Red Herring Report
What You Can Do
True Costs of the 50-year Water Supply Plan
MGD = million gallons per day
The $143,000,000 50-year water supply plan calls for the following:
- Clearcut 180 acres of parkland .
135 acres at the Ragged Mountain Natural Area, including most of the trail system, will be flooded. An additional 45 acres will be cleared for roads, the dam, and other infrastructure associated with the expanded reservoir.
See map of expanded reservoir (pg 17 of the permit application doc on RWSA website)
Give up two of three local reservoirs
- Flood 135 acres of mature forest that has been cited for its exceptional wildlife habitat by a Smithsonian study and Albemarle County Biodiversity Committee
In the summer of 2002, Dr. Matthew Etterson of the Smithsonian Migratory Bird Center conducted a research project on the effects of forest fragmentation on nesting success of Wood Thrush at several sites in the Piedmont, including Fernbrook, Humpback Rocks, Betsy Bell, Fortune's Cove, Natural Chimneys, Paul State Forest and Ragged Mountain Natural Area. He found that among all these sites, Ragged Mountain Natural Area proved to be not only the most productive, with a total of 64 nests, but also the site of greatest nesting success. Etterson attributed that success to the maturity of the forest and the protective topography of the land.
In the 2006 Albemarle County Biodiversity Report, the Ragged Mountains and Reservoir were cited as significant for unusual habitat that support species scarce in our area such as River Otter, Prothontary Warbler, and Wood Frog.
- Build five miles of roads at the Ragged Mountain Natural Area
Roads will be required for clear cutting of timber, dam construction, and reinforcement of the I-64 embankment. In addition, two miles of the now rural Reservoir Road will need to be widened and improved for the heavy equipment needed to build the dam.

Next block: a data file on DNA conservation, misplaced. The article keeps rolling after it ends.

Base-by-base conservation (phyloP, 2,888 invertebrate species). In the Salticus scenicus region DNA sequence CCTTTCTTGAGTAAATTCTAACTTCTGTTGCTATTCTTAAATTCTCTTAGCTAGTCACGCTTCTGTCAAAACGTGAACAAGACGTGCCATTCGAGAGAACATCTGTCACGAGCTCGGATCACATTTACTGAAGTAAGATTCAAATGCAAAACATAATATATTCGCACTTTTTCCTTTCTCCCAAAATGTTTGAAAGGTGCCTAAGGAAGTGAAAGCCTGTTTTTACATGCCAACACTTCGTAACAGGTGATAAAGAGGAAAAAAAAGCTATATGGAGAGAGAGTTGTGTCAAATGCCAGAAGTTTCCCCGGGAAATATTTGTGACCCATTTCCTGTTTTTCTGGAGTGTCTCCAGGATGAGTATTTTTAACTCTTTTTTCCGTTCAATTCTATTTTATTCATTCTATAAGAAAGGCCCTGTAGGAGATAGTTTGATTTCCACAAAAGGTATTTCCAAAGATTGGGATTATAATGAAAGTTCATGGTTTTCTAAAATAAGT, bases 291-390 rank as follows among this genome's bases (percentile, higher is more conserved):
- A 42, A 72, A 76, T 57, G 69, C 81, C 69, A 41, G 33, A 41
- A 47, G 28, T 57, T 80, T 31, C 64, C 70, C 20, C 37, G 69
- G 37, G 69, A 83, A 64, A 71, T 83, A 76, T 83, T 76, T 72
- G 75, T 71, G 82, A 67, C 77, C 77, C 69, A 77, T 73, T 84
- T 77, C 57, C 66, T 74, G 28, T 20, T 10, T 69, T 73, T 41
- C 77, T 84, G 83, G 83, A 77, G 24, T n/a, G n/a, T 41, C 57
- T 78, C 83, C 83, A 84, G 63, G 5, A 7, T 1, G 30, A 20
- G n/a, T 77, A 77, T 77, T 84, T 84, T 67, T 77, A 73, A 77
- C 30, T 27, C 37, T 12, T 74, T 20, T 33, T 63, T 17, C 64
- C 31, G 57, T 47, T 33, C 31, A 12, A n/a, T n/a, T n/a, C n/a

The 50-year water supply proposal plans for the loss of the South Fork Rivanna Reservoir (SFRR) to siltation. With more than a billion gallons of water storage, the SFRR will lose 80% of its capacity within the time frame of the plan. Fully 30% of the rise proposed at the Ragged Mountain Reservoir (RMR) is to compensate for the loss of the SFRR.
The Sugar Hollow Reservoir (SHR) which holds 360 million gallons of water, will be cut off as a direct source of water to the water supply. Together these water storage facilities hold nearly 1.5 billion gallons of water today.
Give up 4 million gallons per day of clean mountain water
By eliminating the pipeline that links the Sugar Hollow Reservoir directly to the water system, the cleanest water in the area will no longer be available to the citizens of the city and county. Instead, the Rivanna River, an impaired waterway, will be used to supply all the water to the community.
The loss of a major recreational resource in the South Fork Rivanna Reservoir
Fishermen, boaters, rowers, and wildlife observers will lose the lake-like quality of the SFRR as it returns to a riverine system due to neglect. Parts of the reservoir are already impassable by boat and the lower reaches of Ivy Creek have reverted to a narrow passage. Authorities rejected plans to maintain the reservoir for water storage through dredging, despite a strong and vocal public sentiment that it was a “valued community resource.”
Brings the only remaining reservoir directly under I-64 and up the embankment to within 40 yards of the highway.